Arty52 Arty52 - 1 month ago 7
Objective-C Question

Swift 4 add gesture: override vs @objc

I'm looking to add a gesture to my view as follows:

override func viewDidLoad() {
super.viewDidLoad()

< blah blah blah >

// Add tap gesture
let tap = UITapGestureRecognizer(target: self, action: #selector(handleTap))
myView.addGestureRecognizer(tap)
}


However, in Swift 4 my compiler is giving me the following error:

Argument of '#selector' refers to instance method 'handleTap()' that is not exposed to Objective-C


The suggestion is to add @objc to expose this instance method to Objective-C.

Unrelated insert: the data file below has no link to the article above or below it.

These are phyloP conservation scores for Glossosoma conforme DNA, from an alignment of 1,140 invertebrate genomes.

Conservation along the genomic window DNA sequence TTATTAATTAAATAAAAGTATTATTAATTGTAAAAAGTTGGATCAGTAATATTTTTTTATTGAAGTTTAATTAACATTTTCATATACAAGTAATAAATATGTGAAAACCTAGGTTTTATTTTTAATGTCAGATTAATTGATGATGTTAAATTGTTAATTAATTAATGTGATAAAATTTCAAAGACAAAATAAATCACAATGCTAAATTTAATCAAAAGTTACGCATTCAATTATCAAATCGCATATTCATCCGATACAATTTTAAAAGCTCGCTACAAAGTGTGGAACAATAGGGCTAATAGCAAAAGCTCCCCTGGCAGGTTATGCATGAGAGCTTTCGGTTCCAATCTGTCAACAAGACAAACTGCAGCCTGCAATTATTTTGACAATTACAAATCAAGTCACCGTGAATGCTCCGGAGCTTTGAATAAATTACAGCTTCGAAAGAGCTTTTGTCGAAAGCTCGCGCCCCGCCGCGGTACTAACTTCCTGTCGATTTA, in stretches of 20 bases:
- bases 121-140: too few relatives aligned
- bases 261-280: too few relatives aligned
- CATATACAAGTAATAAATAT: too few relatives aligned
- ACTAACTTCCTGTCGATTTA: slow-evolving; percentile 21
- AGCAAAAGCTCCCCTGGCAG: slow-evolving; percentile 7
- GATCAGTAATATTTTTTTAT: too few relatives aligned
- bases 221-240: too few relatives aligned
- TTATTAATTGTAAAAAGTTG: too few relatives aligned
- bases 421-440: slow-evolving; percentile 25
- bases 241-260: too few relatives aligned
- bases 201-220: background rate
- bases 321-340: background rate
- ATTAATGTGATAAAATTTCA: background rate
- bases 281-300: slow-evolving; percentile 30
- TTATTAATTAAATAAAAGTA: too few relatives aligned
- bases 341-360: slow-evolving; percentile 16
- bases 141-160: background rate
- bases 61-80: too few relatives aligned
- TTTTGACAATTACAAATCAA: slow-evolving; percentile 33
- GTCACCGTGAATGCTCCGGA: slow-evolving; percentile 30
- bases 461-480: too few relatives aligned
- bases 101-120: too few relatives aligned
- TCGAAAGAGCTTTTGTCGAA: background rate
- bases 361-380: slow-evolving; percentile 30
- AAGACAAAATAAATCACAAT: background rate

The other option to implement this (through code only) would be to override the
touchesBegan()
function and use that to handle the tap.

I am trying to do this the 'Swift' way without having to bring in Obj-C. Is there a pure Swift way to add this tap gesture without using @objc? Or is that the normal and intended way of adding this tap gesture?

Answer Source

Using @objc here is the normal and intended way.

The underlying gesture recogniser code is written in Objective C so you need to make your selector callable from Objective C and that is all @objc is doing.

Your alternative technique is still using Objective C APIs, but interacting with them without selectors so it is just less visible.